Strange Question?

13»

Comments

  • SolarPoweredSolarPowered Solar Expert Posts: 626 ✭✭✭
    Re: Strange Question?
    BB. wrote: »
    I, personally, am always learning.

    -Bill

    We are "all" always learning when it comes to solar. The efficiency's of the panels change. Micro inverters have proved to be better at harvest efficiency's.
    The NEC is ever expanding with new codes for safety in the direction of solar.
    Now there is news that solar cells will be moving in the direction of nano technology increasing conversion efficiency's higher than we have ever seen before, and thin film is seeing higher conversion rates of up to 23% which was highly unexpected.
    Solar is still in its infancy stages, less than 30 years ago poly crystalline conversion rates were less than 11%, thin film and mono were un heard of until boeing/NASA started the first high conversion efficiency mono cell, and the cost of affordability was so far from grid parity that it was unreasonable.
    The way we learn is through trial and error and from other peoples mistakes regardless of fundamental application, there is always some way to do something better.
    Basic fundamentals will remain the same, however as technology advances we will always be adapting to those technologies.

    I get Caribocoots sense of humor, I get your sense of humor, some people however are not as impressionable as others on the board. If people really knew me behind the vail of anonymous character I am as well learning or giving input on what I do know, no matter how dry the info is, or could be "lacking".
  • BB.BB. Super Moderators, Administrators Posts: 32,004 admin
    Re: Strange Question?

    It is quite amazing to see a "fledgling" industry/technology meet with "old power" and new regulations....

    Sometimes is seems like we are watching the Wright Brothers dealing with the FAA Regs, Transponders, & Satalite beacons or Henry Ford's Model A with air bags, electronic ignition, On-Star, GPS, CAFE fuel mileage standards, and anti-lock brakes... And nothing can be flown/driven or sold until the "basic government requirements" are met.

    -Bill :roll:
    Near San Francisco California: 3.5kWatt Grid Tied Solar power system+small backup genset
  • theo1000theo1000 Registered Users Posts: 18
    Re: Strange Question?

    In much of the Middle, East and South of country it is impossible to get a reasonable payback period without DIY. In my state the pro installers don't even try as the cost of electricity from wind/gas/coal/nuke is so cheap it is not worth trying. For instance the lease crowd is non-existent. But in DIY mode my payback is 6-8 years! Despite this most folks I have talked to are stymied at the first step. The AHJ asks for a one-line diagram. Just my observation, purely anecdotal,etc.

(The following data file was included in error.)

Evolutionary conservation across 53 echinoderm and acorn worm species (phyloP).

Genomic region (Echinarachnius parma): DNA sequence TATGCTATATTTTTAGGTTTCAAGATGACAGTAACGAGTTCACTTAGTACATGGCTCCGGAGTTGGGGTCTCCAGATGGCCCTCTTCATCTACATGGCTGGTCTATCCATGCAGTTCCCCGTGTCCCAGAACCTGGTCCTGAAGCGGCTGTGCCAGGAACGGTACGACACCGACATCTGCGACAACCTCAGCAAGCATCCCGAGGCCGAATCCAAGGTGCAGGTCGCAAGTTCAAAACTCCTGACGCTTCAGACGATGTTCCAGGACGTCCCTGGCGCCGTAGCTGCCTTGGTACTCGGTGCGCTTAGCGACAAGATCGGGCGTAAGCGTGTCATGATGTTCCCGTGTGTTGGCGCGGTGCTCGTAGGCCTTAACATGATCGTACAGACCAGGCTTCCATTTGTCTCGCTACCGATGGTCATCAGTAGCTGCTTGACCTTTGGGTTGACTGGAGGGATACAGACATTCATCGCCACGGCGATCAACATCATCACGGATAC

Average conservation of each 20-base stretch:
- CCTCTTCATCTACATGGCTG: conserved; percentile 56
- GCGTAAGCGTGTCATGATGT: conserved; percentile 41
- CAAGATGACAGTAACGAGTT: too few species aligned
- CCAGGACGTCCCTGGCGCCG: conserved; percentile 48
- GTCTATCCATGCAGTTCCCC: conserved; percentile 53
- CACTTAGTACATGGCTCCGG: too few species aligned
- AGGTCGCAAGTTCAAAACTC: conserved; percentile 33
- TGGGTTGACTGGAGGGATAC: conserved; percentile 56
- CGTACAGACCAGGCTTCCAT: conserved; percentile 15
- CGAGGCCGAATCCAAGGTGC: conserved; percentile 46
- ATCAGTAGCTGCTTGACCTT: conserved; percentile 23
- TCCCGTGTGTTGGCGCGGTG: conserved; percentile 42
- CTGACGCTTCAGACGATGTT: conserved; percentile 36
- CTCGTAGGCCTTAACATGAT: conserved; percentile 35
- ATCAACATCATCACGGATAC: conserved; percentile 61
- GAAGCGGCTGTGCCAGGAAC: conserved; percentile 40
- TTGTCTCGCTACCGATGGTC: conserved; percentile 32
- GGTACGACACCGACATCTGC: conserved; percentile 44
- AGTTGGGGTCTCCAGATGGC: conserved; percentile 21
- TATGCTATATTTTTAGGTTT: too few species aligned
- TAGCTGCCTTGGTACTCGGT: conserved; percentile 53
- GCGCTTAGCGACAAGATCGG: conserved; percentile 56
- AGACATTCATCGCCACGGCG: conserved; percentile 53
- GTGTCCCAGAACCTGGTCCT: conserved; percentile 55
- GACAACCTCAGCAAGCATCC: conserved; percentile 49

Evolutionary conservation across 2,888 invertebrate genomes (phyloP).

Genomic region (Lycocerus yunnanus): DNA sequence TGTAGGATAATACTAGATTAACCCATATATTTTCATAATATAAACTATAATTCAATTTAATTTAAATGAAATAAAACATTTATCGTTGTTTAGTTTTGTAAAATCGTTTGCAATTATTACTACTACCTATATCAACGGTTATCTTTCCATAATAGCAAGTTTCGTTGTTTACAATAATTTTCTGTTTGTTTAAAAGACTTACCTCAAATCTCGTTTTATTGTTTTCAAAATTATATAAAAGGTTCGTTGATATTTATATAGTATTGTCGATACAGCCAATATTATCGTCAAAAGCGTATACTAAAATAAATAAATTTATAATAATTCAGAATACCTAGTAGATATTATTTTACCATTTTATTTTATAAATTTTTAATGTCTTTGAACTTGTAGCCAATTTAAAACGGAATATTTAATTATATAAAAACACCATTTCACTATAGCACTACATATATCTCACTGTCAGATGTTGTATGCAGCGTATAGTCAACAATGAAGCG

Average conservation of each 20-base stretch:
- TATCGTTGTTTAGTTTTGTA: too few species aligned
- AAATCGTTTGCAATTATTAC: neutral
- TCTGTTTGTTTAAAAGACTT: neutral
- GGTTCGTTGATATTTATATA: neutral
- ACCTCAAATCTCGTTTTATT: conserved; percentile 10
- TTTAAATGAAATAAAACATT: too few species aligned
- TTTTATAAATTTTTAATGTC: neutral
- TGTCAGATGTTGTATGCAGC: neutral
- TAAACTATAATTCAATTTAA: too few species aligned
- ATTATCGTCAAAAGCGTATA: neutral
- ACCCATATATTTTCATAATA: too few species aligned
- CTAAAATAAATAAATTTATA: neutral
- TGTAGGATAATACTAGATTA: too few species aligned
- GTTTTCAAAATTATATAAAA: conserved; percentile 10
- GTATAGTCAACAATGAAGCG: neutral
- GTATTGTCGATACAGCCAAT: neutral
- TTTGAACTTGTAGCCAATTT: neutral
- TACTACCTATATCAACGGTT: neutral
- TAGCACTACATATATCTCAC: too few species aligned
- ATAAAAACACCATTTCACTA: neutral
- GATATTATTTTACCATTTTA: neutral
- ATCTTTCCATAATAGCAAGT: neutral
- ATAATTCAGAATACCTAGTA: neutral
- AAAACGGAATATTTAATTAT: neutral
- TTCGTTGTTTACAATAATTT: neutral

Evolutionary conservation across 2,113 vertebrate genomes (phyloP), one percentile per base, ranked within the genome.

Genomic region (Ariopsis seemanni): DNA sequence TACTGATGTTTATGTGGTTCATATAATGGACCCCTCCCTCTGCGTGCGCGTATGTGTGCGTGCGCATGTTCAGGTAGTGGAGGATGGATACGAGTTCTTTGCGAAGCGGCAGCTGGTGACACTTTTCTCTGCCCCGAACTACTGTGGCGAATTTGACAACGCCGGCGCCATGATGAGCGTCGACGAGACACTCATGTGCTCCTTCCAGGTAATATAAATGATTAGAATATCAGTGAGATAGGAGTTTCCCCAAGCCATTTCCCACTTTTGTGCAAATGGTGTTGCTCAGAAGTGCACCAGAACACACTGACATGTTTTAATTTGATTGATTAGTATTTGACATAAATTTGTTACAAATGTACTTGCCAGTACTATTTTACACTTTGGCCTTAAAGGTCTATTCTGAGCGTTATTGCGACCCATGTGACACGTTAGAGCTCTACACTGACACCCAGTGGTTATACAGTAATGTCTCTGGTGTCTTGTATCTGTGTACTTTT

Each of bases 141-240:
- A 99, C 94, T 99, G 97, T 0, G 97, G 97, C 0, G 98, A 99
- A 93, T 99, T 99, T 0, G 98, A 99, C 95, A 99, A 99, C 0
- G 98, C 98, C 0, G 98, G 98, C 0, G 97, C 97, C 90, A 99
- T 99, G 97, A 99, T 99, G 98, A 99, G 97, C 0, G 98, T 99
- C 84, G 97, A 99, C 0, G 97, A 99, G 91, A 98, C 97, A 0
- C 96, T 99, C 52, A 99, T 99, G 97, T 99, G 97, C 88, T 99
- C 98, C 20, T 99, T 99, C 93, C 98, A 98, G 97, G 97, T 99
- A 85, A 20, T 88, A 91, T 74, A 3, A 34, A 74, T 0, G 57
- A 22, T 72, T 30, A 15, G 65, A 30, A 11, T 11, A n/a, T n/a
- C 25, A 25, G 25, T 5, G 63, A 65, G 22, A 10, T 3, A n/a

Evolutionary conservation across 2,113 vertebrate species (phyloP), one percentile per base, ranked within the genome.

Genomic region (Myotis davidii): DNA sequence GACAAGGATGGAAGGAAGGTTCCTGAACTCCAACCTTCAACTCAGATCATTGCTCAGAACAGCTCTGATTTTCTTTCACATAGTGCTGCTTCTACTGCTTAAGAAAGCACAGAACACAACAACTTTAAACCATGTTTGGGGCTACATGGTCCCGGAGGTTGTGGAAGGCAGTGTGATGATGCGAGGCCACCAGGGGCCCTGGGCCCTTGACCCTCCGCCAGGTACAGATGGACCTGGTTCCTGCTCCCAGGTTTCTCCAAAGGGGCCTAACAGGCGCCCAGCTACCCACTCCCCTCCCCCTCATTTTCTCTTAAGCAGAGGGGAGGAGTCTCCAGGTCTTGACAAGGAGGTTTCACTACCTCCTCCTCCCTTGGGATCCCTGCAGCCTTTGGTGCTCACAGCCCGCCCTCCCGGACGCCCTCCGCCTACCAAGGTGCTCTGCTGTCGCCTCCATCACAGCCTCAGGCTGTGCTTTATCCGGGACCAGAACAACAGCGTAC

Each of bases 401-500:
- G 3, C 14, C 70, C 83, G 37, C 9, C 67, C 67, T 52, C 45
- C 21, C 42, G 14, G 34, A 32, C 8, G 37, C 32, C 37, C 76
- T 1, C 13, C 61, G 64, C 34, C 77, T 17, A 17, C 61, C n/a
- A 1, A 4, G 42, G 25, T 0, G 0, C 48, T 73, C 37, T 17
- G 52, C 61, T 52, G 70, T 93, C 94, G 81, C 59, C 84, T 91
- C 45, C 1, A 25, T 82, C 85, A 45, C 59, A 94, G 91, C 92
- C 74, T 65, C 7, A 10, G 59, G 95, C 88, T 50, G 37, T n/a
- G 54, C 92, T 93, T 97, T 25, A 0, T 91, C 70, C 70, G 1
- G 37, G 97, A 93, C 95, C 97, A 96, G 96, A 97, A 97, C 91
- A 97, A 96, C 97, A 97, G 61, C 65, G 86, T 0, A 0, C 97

If solar is going to get anywhere around here, it is going to have to be DIY. I don't see any other way to get the price to $1.25- $1.50 a watt installed, as is required to be viable here.

    BTW I did try the easy power demo but it not usable by a DIY type. Only someone who is a professional can use it. And it is not customized for solar power either.
    Why can't pvwatts or something similar have a way to generate a simple package an AHJ will accept?
  • SolarPoweredSolarPowered Solar Expert Posts: 626 ✭✭✭
    Re: Strange Question?
    theo1000 wrote: »

    If solar is going to get anywhere around here, it is going to have to be DIY. I don't see any other way to get the price to $1.25- $1.50 a watt installed, as is required to be viable here.



    Where are you getting $1.25~$1.50?
    Renewable energy world published a year ago that grid parity is roughly $2.69 per watt, and since, the price of energy rose significantly and the national average is roughly around $2.90 a watt.
    I just built a system at my contractor rate of .99 per watt and when it was all said and done total cost per watt $2.80 per watt, account for the 30% tax credit the system is under $2.00 per watt, and the ROI occurs on or before year 6. The systems are as dirty, dirt cheap as they are going to get, it doesn't have to be DIY.

    The national average off peak per kWh .08, national average for peak kWh is .19
    California average off peak .13, California average for peak kWh is .24

    California has been in grid parity for roughly 18 months, due to micro inverter harvest efficiency that ROI has become accelerated.

    Really good article on grid parity.. However the statistics are off, they account for 2% rise in energy inflation per year, however California is now averaging 8% inflation per year, it use to be 6%, until the largest nuclear plant in California was shut down. The article also say's residential cost for build is $4.00 per watt, turn key owner owned systems are being built for under $3.40 per watt.
    http://grist.org/article/solar-costs-and-grid-prices-on-a-collision-course/
  • theo1000theo1000 Registered Users Posts: 18
    Re: Strange Question?

    Apologize if I came across too strong.
    I meant to say that's the way it was penciling out for me.
    Utility rate of 8-9 cents a kw on average and solar isolation just under 1300 kw annually per kwh installed.

    Payback period over 8 years just does not seem to attract people around here.
  • SolarPoweredSolarPowered Solar Expert Posts: 626 ✭✭✭
    Re: Strange Question?
    theo1000 wrote: »
    Utility rate of 8-9 cents a kw on average and solar isolation just under 1300 kw annually per kwh installed.

    Payback period over 8 years just does not seem to attract people around here.

    Still not under standing? If you have a customer, and their peak usage is in the summer and you build 30% over their consumption numbers at summer you should be able to spread that annualized distribution out based on feed in tarrif.
    Example: I have a client that consumes 8,779kWh from previous annualized usage. I build a system that will now produce 11,986kWh, which is over what PG&E allows to their rule according to the new senate bill for NEM the system size cannot exceed 110% of last years previous annualized usage. So to beat that rule you have to include the next years estimated numbers being larger which we do buy buying an electric car, which then the consumption for next year will beat annualized production by 5%...... It's an electric car, so do the math compared to at the price at the pump so the return over all is accelerated from the savings since their is no fossil fuel purchase.